Posted By Guy English on February 21st, 2008
I’m a real sucker for cute and slick little tricks, those small things that seem pretty cool when you see them and leave you thinking, “How’d they do that?”. For instance, if you’ve used an iPhone, you’ve no doubt seen that it bounces when it hits the bottom of a list. It doesn’t have to do this, but it’s certainly a cool effect. It’s also more natural, which is always a positive thing. This week, I was happy to be able to help add a similarly-cool trick to the newest version of Airfoil.
Perhaps the most interesting new feature of the the “Apple TV Take 2” update, as far as Rogue Amoeba is concerned, is its ability to receive streamed audio via iTunes. Because the Apple TV is an AirTunes client, you can now use Airfoil to send any audio to it. It’s in sending to the Apple TV that I was able to inject a bit more spice into Airfoil.
What we did
When you use iTunes to send audio to the Apple TV over AirTunes, iTunes sends metadata as well, causing the Apple TV to display the track name, the artist, the album, and album artwork. Once we had Airfoil properly talking to the Apple TV, we turned to working out what exactly we’d send for metadata.
In Leopard, Apple has shipped beautiful icons that represent all the recent models of Mac capable of running Mac OS X 10.5. From Mac Pros and Minis to the new MacBook Air, there’s an icon for each sitting on your system. You can see a slightly scaled-down version of their iMac icon to the right. We actually make use of these icons Airfoil already – when an Airfoil Speakers client shows up in Airfoil’s list, we show the associated artwork to help identify the client machine. However, these images are tiny, just 16×16, so you might not even notice that they’re customized for your machine. With Apple TV, however, we thought it’d be a nice touch to display a full-sized 512×512 image of the Mac that’s sending the audio.
Mike set this up easily enough and it certainly looked nice. On Tiger, however, we could only use a generic icon of an Apple Display. That set Paul to thinking about showing something on that display to help identify the machine. He hit on the idea of showing the desktop of the machine, superimposed on the icon. To quote him, “It’d only be mildly useful, but it would be sexy, and it might be easy?”.
I agreed that this was a sexy idea, but would it be easy? There was only one way to find out. Ultimately, it took some fancy footwork and a little bit of craziness on my part, but I was able to make this happen in just a few hours. Along the way, this actually morphed into a Leopard-only feature. So when you’re streaming to an Apple TV via Airfoil running on Leopard, we send along the image of your Mac and overlay your desktop on it. Put simply, it’s damn cool to see. You can see a sample below, – we’re generating this image live, as we’re sending iTunes audio to the Apple TV via Airfoil running on a MacBook Air1. It’s really best experienced in person though, so if you’ve got a Leopard mac and an Apple TV, stop reading and grab Airfoil right now to check it out.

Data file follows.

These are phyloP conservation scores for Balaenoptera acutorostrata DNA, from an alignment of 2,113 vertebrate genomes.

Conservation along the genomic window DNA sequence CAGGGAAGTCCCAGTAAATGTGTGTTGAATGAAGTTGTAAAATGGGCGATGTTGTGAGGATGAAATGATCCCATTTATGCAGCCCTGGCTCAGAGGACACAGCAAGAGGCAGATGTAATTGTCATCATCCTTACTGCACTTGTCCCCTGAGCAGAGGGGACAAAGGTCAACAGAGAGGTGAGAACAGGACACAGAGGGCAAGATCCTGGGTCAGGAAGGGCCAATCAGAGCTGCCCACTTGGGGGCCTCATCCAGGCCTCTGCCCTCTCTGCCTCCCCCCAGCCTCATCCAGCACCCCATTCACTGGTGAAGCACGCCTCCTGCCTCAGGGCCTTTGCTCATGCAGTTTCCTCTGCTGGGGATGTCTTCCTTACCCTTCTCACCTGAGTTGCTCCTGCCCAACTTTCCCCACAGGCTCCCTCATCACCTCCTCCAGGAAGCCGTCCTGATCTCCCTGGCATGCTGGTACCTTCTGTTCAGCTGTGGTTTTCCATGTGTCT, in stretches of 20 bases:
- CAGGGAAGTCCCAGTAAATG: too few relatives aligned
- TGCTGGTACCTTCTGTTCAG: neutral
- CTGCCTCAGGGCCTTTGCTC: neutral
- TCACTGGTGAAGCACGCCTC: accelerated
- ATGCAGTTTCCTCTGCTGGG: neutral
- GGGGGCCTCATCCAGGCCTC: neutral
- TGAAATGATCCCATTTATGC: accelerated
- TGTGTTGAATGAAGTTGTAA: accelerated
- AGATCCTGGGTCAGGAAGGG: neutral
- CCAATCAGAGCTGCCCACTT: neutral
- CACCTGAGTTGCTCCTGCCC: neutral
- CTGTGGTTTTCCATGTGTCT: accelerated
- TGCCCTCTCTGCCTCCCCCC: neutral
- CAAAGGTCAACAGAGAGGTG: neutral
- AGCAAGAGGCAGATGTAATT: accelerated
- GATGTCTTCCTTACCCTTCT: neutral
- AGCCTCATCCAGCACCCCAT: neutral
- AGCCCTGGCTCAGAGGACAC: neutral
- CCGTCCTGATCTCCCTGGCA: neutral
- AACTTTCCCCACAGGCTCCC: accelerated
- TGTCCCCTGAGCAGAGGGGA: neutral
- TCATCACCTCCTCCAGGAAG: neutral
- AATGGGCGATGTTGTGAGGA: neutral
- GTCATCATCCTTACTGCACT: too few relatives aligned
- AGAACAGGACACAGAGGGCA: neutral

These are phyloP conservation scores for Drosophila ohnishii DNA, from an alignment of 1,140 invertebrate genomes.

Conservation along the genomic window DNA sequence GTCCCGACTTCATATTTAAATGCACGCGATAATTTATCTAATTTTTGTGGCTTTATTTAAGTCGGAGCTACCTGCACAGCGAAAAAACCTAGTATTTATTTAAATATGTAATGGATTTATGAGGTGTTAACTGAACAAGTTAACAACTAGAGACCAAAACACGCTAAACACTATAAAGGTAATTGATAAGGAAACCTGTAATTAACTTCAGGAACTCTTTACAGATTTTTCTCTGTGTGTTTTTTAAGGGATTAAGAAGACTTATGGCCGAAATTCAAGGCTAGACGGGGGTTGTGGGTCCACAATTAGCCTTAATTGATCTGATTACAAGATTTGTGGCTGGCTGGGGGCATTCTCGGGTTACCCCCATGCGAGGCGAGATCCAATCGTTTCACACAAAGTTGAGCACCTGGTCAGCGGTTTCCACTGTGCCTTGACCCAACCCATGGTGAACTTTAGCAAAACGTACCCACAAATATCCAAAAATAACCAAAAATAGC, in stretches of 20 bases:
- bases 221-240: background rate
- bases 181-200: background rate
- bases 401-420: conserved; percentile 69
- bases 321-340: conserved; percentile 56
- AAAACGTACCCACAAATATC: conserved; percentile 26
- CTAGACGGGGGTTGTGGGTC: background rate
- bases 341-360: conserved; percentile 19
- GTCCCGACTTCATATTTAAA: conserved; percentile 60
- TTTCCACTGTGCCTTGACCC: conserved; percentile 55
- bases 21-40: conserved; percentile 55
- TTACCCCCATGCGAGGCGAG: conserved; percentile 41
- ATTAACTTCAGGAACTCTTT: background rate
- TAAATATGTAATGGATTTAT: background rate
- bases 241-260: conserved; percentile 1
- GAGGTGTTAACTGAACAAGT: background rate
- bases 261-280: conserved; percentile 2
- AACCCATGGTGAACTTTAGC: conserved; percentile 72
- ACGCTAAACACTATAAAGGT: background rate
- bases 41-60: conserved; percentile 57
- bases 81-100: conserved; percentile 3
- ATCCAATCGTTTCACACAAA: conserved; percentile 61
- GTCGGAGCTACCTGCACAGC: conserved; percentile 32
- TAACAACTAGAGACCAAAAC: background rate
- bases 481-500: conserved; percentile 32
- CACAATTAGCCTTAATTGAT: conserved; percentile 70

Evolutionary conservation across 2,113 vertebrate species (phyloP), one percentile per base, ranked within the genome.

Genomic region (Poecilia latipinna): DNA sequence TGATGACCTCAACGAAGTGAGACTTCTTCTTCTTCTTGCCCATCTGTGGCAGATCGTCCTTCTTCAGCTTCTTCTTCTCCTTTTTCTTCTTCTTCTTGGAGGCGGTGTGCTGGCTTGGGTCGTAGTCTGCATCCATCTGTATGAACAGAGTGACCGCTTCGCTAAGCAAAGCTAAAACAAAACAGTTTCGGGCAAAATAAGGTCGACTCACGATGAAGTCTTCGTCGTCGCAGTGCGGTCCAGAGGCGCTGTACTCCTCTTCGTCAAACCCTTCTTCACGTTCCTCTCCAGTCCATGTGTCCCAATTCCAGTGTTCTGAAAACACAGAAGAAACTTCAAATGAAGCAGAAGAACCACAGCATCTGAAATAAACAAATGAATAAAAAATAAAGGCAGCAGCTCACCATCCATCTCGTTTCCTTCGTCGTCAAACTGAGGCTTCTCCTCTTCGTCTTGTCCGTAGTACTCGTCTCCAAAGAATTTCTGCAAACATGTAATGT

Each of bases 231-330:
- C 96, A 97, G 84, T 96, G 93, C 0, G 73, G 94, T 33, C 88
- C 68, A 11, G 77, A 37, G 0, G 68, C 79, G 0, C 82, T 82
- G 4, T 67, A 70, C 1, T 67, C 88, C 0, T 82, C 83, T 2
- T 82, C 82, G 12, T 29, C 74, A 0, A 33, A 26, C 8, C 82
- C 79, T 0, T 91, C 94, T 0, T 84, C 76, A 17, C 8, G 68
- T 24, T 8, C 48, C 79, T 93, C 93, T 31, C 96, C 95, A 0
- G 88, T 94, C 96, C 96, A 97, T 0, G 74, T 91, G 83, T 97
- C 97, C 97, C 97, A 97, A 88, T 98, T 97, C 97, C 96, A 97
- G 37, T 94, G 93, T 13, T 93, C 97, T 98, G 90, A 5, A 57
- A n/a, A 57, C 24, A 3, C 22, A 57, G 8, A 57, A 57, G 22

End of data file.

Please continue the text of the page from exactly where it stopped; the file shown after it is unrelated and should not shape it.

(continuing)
“How’d they do that?”
So, how did we make this happen? To start, we ask the system for the image of the Mac model we’re running on (using [NSImage imageNamed: NSImageNameComputer]). That gives us one of those giant 512×512 pixel images representing the local machine. Then we need to figure out where on that image the “screen area” is – the blue desktop that we can overwrite. We debated hard-coding that information for all the models that were there, but that’s not terribly elegant, as it would fail any time Apple brings out a new Mac or if they changed the included images even slightly.
Instead, I decided we could do this with some image processing magic, finding the part of the image that shows the blue Mac OS X default desktop image. By finding colors between certain hue, brightness and saturation ranges, it’s possible to work out which part of the image represents the Mac’s screen. If a screen isn’t found, as in the cases of a G5 tower or Mac mini, then an image of a nice Apple Cinema Display is substituted in. The Windows Blue Screen Of Death beige monitor seen to the left was also under consideration, but the Cinema Display is just a tiny bit nicer.
At this point, we’ve got an image of a Mac or an Apple display and we know where the “desktop” area is on that image. That means it’s time to get the new desktop image to be superimposed over this. Originally we thought of doing a simple screen shot, but this raised security concerns. Mike envisioned, quote, “some upset user coming to us because he forgot to close his porno browser before he started playing music on his 52″ plasma screen”. A simple “Sorry Mom!” probably doesn’t fix the trauma there.
With a bit more discussion, we settled on the “Apple Product Shot” style – just the Desktop, Dock and Menubar. This provides a nice, clean look but it’s still obviously recognizable as your machine. Using the great new CGWindow API in Leopard, I was able to get just that without much difficulty. We also decided to add in the source application from which Airfoil is pulling audio. Here are a couple more examples, with Pandora from a Mac mini (so we substituted the generic Apple display) and Front Row from a MacBook Pro.
So that’s “how we did that”, and the final results are really pretty exciting. When you use Airfoil to send audio to your AppleTV, you’ll be treated to a great-looking rendition of your Mac, replete with its desktop and source application visible. It’s like magic! Don’t take my word for it though – you can get Airfoil 3.1 and see for yourself!
1. Why would we send iTunes via Airfoil? For use with Airfoil Speakers, of course. iTunes doesn’t acknowledge Airfoil Speakers as it can’t authenticate with it. Instead, we get Airfoil to pull audio from iTunes. Then we can send audio to the Apple TV, along with Airfoil Speakers on Mac or PC and of course, AirPort Express units. ↩